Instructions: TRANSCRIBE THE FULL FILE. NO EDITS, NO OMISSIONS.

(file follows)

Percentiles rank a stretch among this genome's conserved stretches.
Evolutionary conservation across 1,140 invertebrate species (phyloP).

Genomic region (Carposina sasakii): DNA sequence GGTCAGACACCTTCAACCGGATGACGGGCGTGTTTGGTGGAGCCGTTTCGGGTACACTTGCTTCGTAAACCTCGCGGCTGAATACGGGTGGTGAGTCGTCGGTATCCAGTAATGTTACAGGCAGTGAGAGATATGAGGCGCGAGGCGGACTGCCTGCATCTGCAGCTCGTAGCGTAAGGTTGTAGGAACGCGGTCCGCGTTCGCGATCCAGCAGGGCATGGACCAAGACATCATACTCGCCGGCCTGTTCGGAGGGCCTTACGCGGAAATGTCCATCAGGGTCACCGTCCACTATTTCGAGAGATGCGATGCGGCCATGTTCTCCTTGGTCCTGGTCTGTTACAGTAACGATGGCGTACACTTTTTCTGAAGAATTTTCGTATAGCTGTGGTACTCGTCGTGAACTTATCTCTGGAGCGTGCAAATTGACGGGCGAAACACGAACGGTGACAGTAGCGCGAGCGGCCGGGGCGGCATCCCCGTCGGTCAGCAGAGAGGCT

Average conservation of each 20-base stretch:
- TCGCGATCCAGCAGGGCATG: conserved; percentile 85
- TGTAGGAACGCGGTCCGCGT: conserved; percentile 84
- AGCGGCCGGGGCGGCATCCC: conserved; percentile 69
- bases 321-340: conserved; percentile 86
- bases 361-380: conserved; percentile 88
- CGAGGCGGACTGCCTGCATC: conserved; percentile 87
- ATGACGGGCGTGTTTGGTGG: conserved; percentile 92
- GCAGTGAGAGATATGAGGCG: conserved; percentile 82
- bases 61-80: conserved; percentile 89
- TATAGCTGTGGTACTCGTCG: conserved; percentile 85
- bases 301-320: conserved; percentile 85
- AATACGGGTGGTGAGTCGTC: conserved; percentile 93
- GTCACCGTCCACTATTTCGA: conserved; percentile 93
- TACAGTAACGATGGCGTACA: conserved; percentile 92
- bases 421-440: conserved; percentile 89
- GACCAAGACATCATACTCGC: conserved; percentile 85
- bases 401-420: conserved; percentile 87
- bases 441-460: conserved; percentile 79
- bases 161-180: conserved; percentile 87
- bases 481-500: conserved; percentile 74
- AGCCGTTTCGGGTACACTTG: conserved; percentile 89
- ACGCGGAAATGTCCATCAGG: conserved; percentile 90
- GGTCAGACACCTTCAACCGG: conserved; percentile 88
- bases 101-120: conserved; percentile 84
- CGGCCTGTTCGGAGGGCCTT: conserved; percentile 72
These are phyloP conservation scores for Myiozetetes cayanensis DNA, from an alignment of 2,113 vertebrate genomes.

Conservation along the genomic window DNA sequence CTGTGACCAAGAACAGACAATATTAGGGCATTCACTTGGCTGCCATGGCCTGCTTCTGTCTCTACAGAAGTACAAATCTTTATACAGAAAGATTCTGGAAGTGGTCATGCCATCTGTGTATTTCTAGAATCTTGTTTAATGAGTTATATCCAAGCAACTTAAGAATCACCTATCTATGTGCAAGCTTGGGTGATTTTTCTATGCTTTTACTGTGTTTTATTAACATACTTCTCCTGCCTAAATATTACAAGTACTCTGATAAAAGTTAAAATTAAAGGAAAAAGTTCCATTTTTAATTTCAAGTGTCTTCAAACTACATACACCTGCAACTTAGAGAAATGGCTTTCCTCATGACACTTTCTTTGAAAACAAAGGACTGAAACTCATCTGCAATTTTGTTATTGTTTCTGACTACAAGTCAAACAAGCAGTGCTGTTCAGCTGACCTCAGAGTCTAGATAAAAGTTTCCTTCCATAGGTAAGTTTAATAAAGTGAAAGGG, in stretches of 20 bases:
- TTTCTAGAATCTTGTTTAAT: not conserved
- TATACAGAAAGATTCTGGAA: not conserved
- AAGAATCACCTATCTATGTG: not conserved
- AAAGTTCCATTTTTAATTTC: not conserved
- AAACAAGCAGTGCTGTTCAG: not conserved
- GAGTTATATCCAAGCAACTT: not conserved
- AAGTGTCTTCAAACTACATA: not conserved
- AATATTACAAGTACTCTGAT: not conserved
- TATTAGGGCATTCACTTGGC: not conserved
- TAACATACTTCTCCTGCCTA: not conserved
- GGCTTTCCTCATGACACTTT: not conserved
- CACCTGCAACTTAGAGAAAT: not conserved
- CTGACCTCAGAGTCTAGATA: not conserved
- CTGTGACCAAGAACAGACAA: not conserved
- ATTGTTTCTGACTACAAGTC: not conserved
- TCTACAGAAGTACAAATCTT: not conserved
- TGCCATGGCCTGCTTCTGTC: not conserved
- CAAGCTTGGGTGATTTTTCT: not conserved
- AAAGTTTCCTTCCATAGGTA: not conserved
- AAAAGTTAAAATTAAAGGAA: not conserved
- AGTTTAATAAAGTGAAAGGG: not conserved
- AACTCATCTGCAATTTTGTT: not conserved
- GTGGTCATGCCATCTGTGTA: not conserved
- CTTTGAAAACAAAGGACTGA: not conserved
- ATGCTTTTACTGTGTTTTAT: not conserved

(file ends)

Percentiles rank a stretch among this genome's conserved stretches.
Evolutionary conservation across 1,140 invertebrate species (phyloP).

Genomic region (Carposina sasakii): DNA sequence GGTCAGACACCTTCAACCGGATGACGGGCGTGTTTGGTGGAGCCGTTTCGGGTACACTTGCTTCGTAAACCTCGCGGCTGAATACGGGTGGTGAGTCGTCGGTATCCAGTAATGTTACAGGCAGTGAGAGATATGAGGCGCGAGGCGGACTGCCTGCATCTGCAGCTCGTAGCGTAAGGTTGTAGGAACGCGGTCCGCGTTCGCGATCCAGCAGGGCATGGACCAAGACATCATACTCGCCGGCCTGTTCGGAGGGCCTTACGCGGAAATGTCCATCAGGGTCACCGTCCACTATTTCGAGAGATGCGATGCGGCCATGTTCTCCTTGGTCCTGGTCTGTTACAGTAACGATGGCGTACACTTTTTCTGAAGAATTTTCGTATAGCTGTGGTACTCGTCGTGAACTTATCTCTGGAGCGTGCAAATTGACGGGCGAAACACGAACGGTGACAGTAGCGCGAGCGGCCGGGGCGGCATCCCCGTCGGTCAGCAGAGAGGCT

Average conservation of each 20-base stretch:
- TCGCGATCCAGCAGGGCATG: conserved; percentile 85
- TGTAGGAACGCGGTCCGCGT: conserved; percentile 84
- AGCGGCCGGGGCGGCATCCC: conserved; percentile 69
- bases 321-340: conserved; percentile 86
- bases 361-380: conserved; percentile 88
- CGAGGCGGACTGCCTGCATC: conserved; percentile 87
- ATGACGGGCGTGTTTGGTGG: conserved; percentile 92
- GCAGTGAGAGATATGAGGCG: conserved; percentile 82
- bases 61-80: conserved; percentile 89
- TATAGCTGTGGTACTCGTCG: conserved; percentile 85
- bases 301-320: conserved; percentile 85
- AATACGGGTGGTGAGTCGTC: conserved; percentile 93
- GTCACCGTCCACTATTTCGA: conserved; percentile 93
- TACAGTAACGATGGCGTACA: conserved; percentile 92
- bases 421-440: conserved; percentile 89
- GACCAAGACATCATACTCGC: conserved; percentile 85
- bases 401-420: conserved; percentile 87
- bases 441-460: conserved; percentile 79
- bases 161-180: conserved; percentile 87
- bases 481-500: conserved; percentile 74
- AGCCGTTTCGGGTACACTTG: conserved; percentile 89
- ACGCGGAAATGTCCATCAGG: conserved; percentile 90
- GGTCAGACACCTTCAACCGG: conserved; percentile 88
- bases 101-120: conserved; percentile 84
- CGGCCTGTTCGGAGGGCCTT: conserved; percentile 72
These are phyloP conservation scores for Myiozetetes cayanensis DNA, from an alignment of 2,113 vertebrate genomes.

Conservation along the genomic window DNA sequence CTGTGACCAAGAACAGACAATATTAGGGCATTCACTTGGCTGCCATGGCCTGCTTCTGTCTCTACAGAAGTACAAATCTTTATACAGAAAGATTCTGGAAGTGGTCATGCCATCTGTGTATTTCTAGAATCTTGTTTAATGAGTTATATCCAAGCAACTTAAGAATCACCTATCTATGTGCAAGCTTGGGTGATTTTTCTATGCTTTTACTGTGTTTTATTAACATACTTCTCCTGCCTAAATATTACAAGTACTCTGATAAAAGTTAAAATTAAAGGAAAAAGTTCCATTTTTAATTTCAAGTGTCTTCAAACTACATACACCTGCAACTTAGAGAAATGGCTTTCCTCATGACACTTTCTTTGAAAACAAAGGACTGAAACTCATCTGCAATTTTGTTATTGTTTCTGACTACAAGTCAAACAAGCAGTGCTGTTCAGCTGACCTCAGAGTCTAGATAAAAGTTTCCTTCCATAGGTAAGTTTAATAAAGTGAAAGGG, in stretches of 20 bases:
- TTTCTAGAATCTTGTTTAAT: not conserved
- TATACAGAAAGATTCTGGAA: not conserved
- AAGAATCACCTATCTATGTG: not conserved
- AAAGTTCCATTTTTAATTTC: not conserved
- AAACAAGCAGTGCTGTTCAG: not conserved
- GAGTTATATCCAAGCAACTT: not conserved
- AAGTGTCTTCAAACTACATA: not conserved
- AATATTACAAGTACTCTGAT: not conserved
- TATTAGGGCATTCACTTGGC: not conserved
- TAACATACTTCTCCTGCCTA: not conserved
- GGCTTTCCTCATGACACTTT: not conserved
- CACCTGCAACTTAGAGAAAT: not conserved
- CTGACCTCAGAGTCTAGATA: not conserved
- CTGTGACCAAGAACAGACAA: not conserved
- ATTGTTTCTGACTACAAGTC: not conserved
- TCTACAGAAGTACAAATCTT: not conserved
- TGCCATGGCCTGCTTCTGTC: not conserved
- CAAGCTTGGGTGATTTTTCT: not conserved
- AAAGTTTCCTTCCATAGGTA: not conserved
- AAAAGTTAAAATTAAAGGAA: not conserved
- AGTTTAATAAAGTGAAAGGG: not conserved
- AACTCATCTGCAATTTTGTT: not conserved
- GTGGTCATGCCATCTGTGTA: not conserved
- CTTTGAAAACAAAGGACTGA: not conserved
- ATGCTTTTACTGTGTTTTAT: not conserved